9.00pm: Time Out
Vincent (Aurélien Recoing) has just lost his job, but is too scared to tell his already depressed wife (Karin Viard) and family about it. So he starts lying. Every day he leaves the house, potters round various service stations, and comes home at night claiming he's done a full day at the office. But obviously, this isn't bringing home the bacon. So the lies start getting bigger: a posting to Switzerland, a financial scheme involving various old acquaintances. All we can do is wait for the inevitable moment when Vincent's life will collapse in upon itself.
There's a lot to admire about Time Out, the latest feature from French director Laurent Cantet (previously best known for Human Resources). The initial premise is very intriguing, and carefully worked through in a non-sensational way (particularly when you hear about the pile of corpses that resulted from the real-life events which inspired the film). There's a nice subtext about how simple it is for Vincent to pull this off, especially the ease with which he walks into an office and pretends he's working there. There's a lovely string-driven score from Jocelyn Pook, and an excellent performance by Aurélien Recoing in the lead.
But in the end, the film's length works against it. It's two and a quarter hours long, and could easily have lost a third of that without breaking a sweat. The pace is just that bit too slow to sustain your attention throughout. Though I'm prepared to believe that the loss of attention might have had something to do with this being my fourth film of the day. Still: interesting, but flawed.
Notes From Spank's Pals
The Emperor's New Clothes
Old Lag - A disappointing British film based on a French novel. The plot is basically, Napoleon secretly leaves St Helena prison island leaving behind a lookalike. Both are played by Ian Holm. The lookalike fails to give up the game as he is enjoying himself so much, preventing the real Napoleon from revealing himself in Paris. When the lookalike dies it is treated by all concerned, to save their necks, as the real thing. We are led to believe that this forces the real Napoleon to give up any hope of returning to his previous station. Whilst all this has been going on, Napoleon in Paris has been reorganising his new partner's watermelon selling business on military lines, and having a Mills & Boon love affair where his partner will not acknowledge him to be Napoleon for the sake of her love. And that is it really. No humour in an odd predicament and a tale of failure in Paris that is difficult to believe.
The Cineaste - This is a bold film, set against the backdrop of the war in Croatia in the very early 90’s. Indeed the events in the war are so integral that the film credits emphasize the fact that it is only, and entirely, a fictional story, but with the war events enmeshed in it.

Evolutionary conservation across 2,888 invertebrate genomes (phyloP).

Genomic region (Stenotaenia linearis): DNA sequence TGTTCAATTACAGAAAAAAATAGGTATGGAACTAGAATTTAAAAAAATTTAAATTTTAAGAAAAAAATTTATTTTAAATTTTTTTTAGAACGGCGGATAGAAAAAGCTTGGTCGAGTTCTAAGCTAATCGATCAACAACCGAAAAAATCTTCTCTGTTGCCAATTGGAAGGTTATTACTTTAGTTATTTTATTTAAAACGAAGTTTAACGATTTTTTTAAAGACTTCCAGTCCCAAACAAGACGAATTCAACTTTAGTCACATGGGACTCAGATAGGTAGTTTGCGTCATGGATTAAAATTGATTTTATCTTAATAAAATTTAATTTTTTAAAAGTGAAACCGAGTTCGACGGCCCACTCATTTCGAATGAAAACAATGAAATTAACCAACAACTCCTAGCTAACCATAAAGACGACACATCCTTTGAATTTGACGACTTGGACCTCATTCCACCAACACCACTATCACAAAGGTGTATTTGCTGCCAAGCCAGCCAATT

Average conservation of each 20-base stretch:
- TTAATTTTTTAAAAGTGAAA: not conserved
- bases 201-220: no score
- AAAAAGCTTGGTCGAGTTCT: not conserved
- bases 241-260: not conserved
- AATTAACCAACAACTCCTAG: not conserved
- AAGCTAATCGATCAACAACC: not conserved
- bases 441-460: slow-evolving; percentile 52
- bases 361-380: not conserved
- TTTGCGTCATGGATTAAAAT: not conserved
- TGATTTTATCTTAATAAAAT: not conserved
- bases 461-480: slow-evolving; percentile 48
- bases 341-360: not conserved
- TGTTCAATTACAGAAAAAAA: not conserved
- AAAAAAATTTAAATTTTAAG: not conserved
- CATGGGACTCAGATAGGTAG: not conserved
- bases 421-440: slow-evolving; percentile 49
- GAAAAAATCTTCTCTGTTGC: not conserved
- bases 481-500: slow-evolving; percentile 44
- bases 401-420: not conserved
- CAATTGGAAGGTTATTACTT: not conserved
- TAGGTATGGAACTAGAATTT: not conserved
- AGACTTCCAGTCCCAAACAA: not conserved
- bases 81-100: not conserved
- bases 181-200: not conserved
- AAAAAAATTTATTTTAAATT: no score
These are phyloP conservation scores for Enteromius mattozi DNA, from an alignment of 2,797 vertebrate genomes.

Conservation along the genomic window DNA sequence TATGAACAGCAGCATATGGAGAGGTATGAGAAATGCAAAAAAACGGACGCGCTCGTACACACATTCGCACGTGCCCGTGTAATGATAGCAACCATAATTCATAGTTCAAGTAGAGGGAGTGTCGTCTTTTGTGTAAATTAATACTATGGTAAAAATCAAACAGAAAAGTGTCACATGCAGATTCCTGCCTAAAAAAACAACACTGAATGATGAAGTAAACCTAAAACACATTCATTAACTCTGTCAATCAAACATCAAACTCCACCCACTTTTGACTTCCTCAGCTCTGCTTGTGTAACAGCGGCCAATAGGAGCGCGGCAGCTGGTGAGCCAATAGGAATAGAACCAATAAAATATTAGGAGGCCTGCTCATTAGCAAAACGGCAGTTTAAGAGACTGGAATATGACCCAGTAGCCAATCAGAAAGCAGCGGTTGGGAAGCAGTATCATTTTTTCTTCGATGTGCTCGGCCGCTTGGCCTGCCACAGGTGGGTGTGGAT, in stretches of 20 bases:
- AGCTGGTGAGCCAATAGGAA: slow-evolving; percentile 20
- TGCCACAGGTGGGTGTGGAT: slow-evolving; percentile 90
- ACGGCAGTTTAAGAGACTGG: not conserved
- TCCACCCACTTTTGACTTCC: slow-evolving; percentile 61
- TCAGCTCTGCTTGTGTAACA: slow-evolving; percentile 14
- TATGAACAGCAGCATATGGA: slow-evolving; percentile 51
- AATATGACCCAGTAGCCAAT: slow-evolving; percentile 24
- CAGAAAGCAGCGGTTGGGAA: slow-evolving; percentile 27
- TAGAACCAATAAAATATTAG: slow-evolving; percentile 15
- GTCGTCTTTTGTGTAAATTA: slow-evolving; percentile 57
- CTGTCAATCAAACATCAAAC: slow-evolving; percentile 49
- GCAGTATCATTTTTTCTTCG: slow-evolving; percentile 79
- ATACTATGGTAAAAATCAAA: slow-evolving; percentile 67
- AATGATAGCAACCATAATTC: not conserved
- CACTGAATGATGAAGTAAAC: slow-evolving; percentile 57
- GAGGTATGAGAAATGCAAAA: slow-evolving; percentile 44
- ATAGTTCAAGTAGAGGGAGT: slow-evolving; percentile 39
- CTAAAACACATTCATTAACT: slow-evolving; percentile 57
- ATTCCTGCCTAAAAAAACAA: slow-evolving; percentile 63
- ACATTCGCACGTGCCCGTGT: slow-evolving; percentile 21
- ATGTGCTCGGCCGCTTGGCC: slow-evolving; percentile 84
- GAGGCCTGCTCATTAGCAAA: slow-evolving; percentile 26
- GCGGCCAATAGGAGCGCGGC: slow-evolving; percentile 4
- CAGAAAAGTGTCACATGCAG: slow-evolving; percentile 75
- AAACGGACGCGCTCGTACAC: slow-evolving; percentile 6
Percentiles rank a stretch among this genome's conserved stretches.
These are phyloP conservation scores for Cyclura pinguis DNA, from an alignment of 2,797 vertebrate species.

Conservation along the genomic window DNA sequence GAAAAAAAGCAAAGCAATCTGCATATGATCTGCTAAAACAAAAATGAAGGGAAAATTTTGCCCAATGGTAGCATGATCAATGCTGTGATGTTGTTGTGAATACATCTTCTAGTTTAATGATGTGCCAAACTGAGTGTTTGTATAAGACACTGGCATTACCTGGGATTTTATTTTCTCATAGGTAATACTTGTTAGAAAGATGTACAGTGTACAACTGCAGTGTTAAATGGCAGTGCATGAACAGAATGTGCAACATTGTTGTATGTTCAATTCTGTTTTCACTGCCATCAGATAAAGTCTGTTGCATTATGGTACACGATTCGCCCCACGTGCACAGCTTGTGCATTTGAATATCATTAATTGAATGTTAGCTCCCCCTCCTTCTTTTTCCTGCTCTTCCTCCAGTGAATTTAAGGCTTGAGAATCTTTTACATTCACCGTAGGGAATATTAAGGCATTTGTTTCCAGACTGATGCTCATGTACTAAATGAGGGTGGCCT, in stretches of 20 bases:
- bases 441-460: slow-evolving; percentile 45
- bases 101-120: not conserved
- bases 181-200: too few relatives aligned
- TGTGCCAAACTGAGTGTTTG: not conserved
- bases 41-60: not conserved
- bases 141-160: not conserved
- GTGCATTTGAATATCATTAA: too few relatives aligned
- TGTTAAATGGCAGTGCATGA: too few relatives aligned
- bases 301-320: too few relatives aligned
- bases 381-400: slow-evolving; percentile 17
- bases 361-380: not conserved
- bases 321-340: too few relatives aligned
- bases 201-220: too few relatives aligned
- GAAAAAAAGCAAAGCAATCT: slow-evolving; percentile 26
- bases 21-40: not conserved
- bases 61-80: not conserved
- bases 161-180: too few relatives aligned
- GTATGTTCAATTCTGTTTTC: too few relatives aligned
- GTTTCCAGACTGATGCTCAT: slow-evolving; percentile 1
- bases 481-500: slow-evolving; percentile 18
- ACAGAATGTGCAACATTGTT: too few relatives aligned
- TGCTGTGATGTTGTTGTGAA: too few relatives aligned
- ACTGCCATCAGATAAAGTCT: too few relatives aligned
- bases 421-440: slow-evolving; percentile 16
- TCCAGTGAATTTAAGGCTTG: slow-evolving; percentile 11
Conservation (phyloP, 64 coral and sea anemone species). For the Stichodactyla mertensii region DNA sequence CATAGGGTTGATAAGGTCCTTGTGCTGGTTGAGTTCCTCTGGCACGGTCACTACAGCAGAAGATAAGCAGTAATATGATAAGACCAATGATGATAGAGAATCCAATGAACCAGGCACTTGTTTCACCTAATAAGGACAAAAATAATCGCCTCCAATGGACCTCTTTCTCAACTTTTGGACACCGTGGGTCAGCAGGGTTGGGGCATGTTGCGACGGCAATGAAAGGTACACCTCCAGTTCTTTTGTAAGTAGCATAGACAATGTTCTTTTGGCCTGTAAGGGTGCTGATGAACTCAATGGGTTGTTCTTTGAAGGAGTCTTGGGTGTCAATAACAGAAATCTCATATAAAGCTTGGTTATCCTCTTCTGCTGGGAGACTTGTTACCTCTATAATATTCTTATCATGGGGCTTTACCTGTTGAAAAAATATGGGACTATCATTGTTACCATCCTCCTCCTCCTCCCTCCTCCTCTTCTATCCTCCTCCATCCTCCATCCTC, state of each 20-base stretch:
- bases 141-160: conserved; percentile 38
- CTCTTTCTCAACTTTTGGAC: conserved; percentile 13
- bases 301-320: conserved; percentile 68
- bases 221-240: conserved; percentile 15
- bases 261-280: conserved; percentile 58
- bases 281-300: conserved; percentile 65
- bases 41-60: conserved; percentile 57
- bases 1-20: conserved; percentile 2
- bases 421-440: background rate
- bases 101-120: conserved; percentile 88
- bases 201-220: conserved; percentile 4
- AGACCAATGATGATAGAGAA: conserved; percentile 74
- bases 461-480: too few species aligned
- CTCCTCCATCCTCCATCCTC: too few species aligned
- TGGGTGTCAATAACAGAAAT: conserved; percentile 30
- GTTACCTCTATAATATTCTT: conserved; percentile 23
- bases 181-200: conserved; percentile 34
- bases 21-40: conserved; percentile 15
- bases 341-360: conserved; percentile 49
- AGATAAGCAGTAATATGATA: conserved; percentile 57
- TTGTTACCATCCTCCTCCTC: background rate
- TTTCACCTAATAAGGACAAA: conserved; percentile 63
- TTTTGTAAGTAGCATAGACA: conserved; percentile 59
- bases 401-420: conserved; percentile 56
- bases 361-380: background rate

The title of the film refers to a Bolivian man, born of a Hungarian father. Chico’s father was a political agitator, so, when Allende’s government in neighbouring Chile is overthrown, Chico’s father is a targeted man. Chico wisely decides it is time to move away, and, armed with a Hungarian and Spanish as well as a Bolivian passport, he arrives in the country of his father’s birth.
We see him becoming disillusioned with Communism in Hungary – and arguing with his father over the phone about it – before he moves on to Albania, where he works as a reporter for a Spanish paper.
The film works well as it shows Chico in various situations which mould his political allegiance. He interviews a Catholic priest, who, without any bitterness, describes being tortured and underfed. Gradually Chico gathers a motley gaggle of a dozen or so people to help fight for Croatian independence.
The overall film is wonderfully done, with good use of imagery and music. One striking image was when Chico and his group, sheltering in a village, listen to the news on a radio and hear that Vukovar has fallen. The displaced locals are shown on the march, set against Verdi’s The Chorus of the Hebrew Slaves.
The film was perhaps too ambitious, in that it mixed perhaps too much the scenes and story of the war into a fictionalised story. One moment it was fiction, the next very close to being a documentary. It was made in the style of a documentary (there were periodic voice-overs from Chico), and it would only have taken little amendment to make it very credible as a documentary.
You probably need to be in the right mood to see this film. After spending all the morning barely able to resist the temptation to throw my computer out of my window, I probably wasn’t. But I was still able to appreciate a bold and admirable film. Star rating: three.
Tribute To Pixar and John Lasseter Guardian Interview
Old Lag - John Lasseter is the creative head of Pixar Studios. Pixar Studios in conjunction with Walt Disney brought Toy Story 1 & 2 and A Bug's Life as high grossing movies to our screens. They were the first computer animated feature films to be made. Jonathan Ross had to ask very few questions as John Lasseter explained the history of Pixar, which is one version of the history of computer animated movies. The talk was ably demonstrated by clips from films. Having successfully produced some shorts such as Luxo Jnr in 1986, with Tin Toy and Knick Knack demonstrating the very latest techniques in computer animation, they came to believe that they could make a computer animated feature. This came about with Toy Story, released in 1995 to great acclaim and financial success. A totally creative endeavour from animation to storyline. John, a great talker (which probably helped get these projects off the ground), argued that the films always played to the strengths of the computer software. He also argued that the computer systems are only a tool for accomplishing an artistic vision, and that vision should always support the story. He also argues that his films will always be family entertainment in that they will make compelling viewing for adults as well as children. He also argued that the 2D animation that produced films such as Snow White and the Seven Dwarfs is not totally outmoded by computer 3D animation, as there are qualities of drawn animation that cannot be replicated by computers. They can also benefit by computer aided backgrounds. It is however, because of the pace of innovation of computers, a continually growing art. John himself fell in love with animation as a child and his career has been continually at the forefront of computer animation, latterly as a director or supervising director. A very interesting lecture.